Teachers and police may not be prioritised in vaccine roll-out
Teachers and police officers may not be prioritised in vaccine roll-out once all 32million over-50s are jabbed with No10’s advisers expected to sign off today on continuing with age-based approach
- The JCVI is today expected to sign off its recommendations for the next stage
- It is likely to recommend continuing to dish out jabs according to age groups
- Ministers have previously suggested teachers could be bumped up priority list
Teachers and police officers are not expected to be prioritised in the next stage of the vaccine roll-out once all over-50s have had the jab.
The Joint Committee on Vaccination and Immunisation (JCVI) is today expected to sign off its recommendations for the next stage of the roll-out, when the nine most vulnerable groups are inoculated.
And it is likely to recommend continuing to dish out jabs according to five-year age groups rather than prioritising key workers, The Times reports.
The committee is expected to recommend working through the age bands down to the age of 16. Age is known to be the biggest risk factor for Covid.
Both Boris Johnson and Matt Hancock have previously said teachers, police officers, shop owners and other key workers could be bumped up the priority list once the top groups have been jabbed.
Teachers and police officers are not expected to be prioritised in the next stage of the vaccine roll-out once all over-50s have had the jab
But suggestions that the next stage could involve vaccinations being organised by ethnicity are not expected to be signed off.
A source close to the committee told The Times ‘ethnicity is still on the table, but I don’t think we are going to go that way’ after a meeting yesterday.
Members were said to be concerned about mortality rates among South Asians, who studies have shown are twice as likely to succumb to the virus as their white peers.
The source said: ‘It looks like age is the way things are heading, and work won’t be what the JCVI recommends.’
A hybrid version of the coronavirus has surfaced in California after the British Kent variant and a strain found in the US merged together inside an infected person.
The variant, not yet named, has only been spotted once but scientists fear there are likely to be more cases.
Experts are worried because it carries mutations which appear to make it able to spread faster and also to slip past some of the immunity made from past infections or vaccines.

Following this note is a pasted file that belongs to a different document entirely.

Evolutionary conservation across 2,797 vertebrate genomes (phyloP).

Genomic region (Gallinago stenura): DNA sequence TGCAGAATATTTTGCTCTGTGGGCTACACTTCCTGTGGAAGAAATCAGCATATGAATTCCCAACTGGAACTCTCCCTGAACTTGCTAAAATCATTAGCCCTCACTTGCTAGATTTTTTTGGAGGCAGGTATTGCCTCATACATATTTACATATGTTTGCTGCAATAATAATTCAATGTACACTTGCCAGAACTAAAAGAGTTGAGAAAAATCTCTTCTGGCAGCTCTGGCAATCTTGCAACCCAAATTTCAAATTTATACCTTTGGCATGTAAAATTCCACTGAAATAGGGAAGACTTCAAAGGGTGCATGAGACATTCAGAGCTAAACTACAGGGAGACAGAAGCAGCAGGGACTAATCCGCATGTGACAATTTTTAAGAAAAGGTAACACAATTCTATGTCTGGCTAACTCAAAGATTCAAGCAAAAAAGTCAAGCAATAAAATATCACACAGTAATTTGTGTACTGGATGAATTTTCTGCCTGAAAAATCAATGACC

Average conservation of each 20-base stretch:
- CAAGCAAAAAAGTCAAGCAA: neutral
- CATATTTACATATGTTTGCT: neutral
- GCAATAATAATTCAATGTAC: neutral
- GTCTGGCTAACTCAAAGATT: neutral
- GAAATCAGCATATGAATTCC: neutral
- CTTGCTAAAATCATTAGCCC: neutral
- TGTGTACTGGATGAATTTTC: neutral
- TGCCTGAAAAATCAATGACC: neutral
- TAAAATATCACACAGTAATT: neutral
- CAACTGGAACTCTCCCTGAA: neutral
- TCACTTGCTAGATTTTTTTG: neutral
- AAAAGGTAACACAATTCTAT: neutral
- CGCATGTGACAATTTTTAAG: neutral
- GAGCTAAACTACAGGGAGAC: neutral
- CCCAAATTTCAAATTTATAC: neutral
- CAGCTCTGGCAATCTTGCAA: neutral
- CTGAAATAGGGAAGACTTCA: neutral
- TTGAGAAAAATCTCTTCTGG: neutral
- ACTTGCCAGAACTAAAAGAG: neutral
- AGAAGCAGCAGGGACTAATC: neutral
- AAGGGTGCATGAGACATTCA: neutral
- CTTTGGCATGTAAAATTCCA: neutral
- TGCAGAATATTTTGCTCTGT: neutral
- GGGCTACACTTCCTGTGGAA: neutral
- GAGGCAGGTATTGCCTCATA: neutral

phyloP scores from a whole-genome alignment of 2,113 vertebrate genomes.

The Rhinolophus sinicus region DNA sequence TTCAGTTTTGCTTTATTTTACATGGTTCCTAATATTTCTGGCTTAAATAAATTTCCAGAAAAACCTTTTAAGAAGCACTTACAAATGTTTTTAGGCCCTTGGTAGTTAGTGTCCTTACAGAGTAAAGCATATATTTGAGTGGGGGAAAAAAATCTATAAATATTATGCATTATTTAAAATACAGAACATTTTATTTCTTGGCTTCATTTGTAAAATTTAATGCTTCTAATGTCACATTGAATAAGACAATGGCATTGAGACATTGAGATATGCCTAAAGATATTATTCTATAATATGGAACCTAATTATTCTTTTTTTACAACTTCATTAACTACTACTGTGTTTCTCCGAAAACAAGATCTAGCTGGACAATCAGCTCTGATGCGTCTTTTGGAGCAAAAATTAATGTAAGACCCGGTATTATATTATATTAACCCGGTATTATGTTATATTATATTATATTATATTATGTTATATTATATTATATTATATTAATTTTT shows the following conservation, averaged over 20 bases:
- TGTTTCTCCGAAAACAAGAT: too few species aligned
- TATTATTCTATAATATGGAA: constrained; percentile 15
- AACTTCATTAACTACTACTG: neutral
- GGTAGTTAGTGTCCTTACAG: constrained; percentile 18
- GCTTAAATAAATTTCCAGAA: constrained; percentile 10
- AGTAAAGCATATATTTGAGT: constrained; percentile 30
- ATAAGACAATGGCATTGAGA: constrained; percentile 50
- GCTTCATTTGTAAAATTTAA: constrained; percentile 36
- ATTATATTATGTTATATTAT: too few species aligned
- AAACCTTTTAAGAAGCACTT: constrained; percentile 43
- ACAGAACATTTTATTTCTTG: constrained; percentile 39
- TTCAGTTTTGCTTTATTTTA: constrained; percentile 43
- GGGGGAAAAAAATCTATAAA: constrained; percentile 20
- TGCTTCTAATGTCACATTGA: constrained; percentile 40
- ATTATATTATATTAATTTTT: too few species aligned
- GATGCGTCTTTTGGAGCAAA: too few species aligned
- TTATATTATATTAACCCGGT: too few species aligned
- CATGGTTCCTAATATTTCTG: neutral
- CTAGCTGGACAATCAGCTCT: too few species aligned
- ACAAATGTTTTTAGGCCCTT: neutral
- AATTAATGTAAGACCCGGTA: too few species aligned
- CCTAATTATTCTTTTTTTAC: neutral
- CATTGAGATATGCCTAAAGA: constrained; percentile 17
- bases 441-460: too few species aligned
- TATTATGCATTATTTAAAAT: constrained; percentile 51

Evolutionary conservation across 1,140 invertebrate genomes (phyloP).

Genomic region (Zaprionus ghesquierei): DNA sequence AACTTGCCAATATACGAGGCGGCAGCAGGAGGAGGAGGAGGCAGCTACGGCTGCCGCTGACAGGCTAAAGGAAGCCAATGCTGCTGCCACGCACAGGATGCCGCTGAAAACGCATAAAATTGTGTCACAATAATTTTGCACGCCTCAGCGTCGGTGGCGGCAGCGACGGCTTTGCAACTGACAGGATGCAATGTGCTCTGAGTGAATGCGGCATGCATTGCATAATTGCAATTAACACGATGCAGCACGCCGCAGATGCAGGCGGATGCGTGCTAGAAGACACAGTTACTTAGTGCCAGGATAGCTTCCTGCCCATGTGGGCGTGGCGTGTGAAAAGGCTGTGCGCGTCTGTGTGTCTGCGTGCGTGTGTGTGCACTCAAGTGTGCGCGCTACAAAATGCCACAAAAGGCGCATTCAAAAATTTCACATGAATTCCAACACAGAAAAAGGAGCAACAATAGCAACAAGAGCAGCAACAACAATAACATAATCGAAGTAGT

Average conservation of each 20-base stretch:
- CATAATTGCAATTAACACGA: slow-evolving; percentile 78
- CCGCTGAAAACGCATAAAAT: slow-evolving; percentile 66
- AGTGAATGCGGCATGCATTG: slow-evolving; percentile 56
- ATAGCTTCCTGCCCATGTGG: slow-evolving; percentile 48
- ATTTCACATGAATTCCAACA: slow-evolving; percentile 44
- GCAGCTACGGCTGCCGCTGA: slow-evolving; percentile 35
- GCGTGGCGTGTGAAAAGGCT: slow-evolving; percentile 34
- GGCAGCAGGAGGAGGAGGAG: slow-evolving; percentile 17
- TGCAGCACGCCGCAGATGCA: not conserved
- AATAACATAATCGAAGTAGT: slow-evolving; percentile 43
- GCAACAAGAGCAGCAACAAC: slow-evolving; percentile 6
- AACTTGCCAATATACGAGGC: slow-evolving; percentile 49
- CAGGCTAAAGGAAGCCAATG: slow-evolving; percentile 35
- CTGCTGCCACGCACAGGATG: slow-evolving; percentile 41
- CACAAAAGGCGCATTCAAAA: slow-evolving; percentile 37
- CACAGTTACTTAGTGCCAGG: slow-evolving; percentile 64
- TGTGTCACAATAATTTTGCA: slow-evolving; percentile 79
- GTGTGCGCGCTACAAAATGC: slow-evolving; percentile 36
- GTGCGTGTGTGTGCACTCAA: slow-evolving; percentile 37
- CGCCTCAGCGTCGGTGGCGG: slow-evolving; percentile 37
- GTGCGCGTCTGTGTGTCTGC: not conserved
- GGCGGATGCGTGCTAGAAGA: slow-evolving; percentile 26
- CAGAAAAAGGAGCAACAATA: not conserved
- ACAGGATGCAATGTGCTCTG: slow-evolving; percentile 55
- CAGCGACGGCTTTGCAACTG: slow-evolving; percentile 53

It was formed from the Kent Covid variant – known scientifically as B.1.1.7 – and a Californian variant called B.1.429.
Scientists in the US claim they merged in a ‘recombination event’, the New Scientist reports. This happens when two different versions of the virus infect the same cell and then swap genes while they are reproducing, giving rise to a new variant.
Researchers have warned in the past that these events are possible but said they are ‘unlikely’ because they require very specific conditions and the coincidence of mostly uncontrollable events. They are more likely to happen during huge outbreaks.
It is believed to have happened in this instance because a number of mutations matching those on the Kent and California variants all appeared in the same place at once. There are no details of the patient and it is unclear whether the combination happened in them, or whether they caught the variant from someone else.
While experts have said there is no need to panic about new variants, one admitted recombination was ‘dangerous’ because it could change the virus so suddenly.
JCVI sources said earlier this week that prioritising people based on their occupation would ‘create too much complication’ and ‘risk slowing the roll-out down’.
It comes after the head of the vaccines task force Clive Dix said it’s possible every adult could receive both doses of the vaccine by the end of the summer.
He told Sky News: ‘We’re probably talking August time or September time all done, maybe sooner if we need to.’
No10 has previously said it wants to offer all adults a first dose by September but Mr Dix said there would ‘definitely’ be enough supply in the next six months to jab as many people as the UK wanted to.
Ministers want the details of the next stage of the roll-out to be released in time for next Monday, when the PM reveals his lockdown exit strategy.
NHS England officially moved onto the second stage of the drive on Monday, inviting over-65s and ‘clinically vulnerable’ younger people.
The programme will aim to give everyone over the age of 50 — roughly 32million people in Britain — their first dose by the end of April. But at current pace, it could reach the target by the end of March.
NHS England boss Sir Simon Stevens vowed to double the number of jabs being given in order for the Government to hit that target. It could see up to 1million doses dished out each day.
The Labour party and workers’ unions have been campaigning for weeks for the Government to prioritise people based on their jobs once the top groups have been jabbed.
London mayor Sadiq Khan told the Radio 4 Today Programme yesterday morning: ‘The next phase should include those occupations where…you’re more likely to catch the virus with adverse consequences’.
A source on the committee told The Telegraph: ‘One of the main factors behind the success of the rollout so far has been the simplicity of the prioritisation rules because it has been based largely on age.
‘Once you make things more complicated, you run the risk of slowing things down.
‘You create more telephone calls for surgeries to make, while people are bashing on the door demanding a vaccine because they think it’s their turn.’
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